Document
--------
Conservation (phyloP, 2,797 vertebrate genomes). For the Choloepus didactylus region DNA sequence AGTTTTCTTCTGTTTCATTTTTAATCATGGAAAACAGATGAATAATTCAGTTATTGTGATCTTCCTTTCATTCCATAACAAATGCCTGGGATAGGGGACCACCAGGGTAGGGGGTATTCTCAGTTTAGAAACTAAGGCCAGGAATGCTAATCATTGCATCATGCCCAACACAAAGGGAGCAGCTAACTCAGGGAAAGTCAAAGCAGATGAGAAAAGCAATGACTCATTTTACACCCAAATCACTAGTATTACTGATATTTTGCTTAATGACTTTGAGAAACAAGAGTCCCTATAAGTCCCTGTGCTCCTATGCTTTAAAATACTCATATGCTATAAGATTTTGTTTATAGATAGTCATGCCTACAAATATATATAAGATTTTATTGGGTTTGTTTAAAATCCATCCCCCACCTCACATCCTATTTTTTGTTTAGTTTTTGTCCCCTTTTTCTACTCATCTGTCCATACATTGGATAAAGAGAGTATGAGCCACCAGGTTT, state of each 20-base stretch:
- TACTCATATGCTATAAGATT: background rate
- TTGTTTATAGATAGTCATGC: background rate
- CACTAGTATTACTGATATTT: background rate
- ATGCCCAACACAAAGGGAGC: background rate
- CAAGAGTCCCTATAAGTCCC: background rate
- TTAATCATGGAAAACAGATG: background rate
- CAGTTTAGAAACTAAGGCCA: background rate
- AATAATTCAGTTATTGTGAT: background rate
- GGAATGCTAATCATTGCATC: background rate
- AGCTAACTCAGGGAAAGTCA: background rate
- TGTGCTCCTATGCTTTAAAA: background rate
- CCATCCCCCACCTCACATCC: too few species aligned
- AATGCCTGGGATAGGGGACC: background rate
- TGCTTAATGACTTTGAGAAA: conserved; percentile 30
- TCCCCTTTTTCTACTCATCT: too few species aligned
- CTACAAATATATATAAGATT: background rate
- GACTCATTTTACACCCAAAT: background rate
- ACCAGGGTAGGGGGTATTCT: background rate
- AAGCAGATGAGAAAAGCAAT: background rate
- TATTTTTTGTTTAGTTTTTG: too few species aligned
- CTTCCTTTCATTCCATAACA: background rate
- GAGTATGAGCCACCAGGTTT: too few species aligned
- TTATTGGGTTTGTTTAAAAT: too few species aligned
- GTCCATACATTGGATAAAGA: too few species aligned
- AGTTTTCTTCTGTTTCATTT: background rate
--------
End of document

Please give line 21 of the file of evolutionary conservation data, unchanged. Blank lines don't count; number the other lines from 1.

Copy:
- TATTTTTTGTTTAGTTTTTG: too few species aligned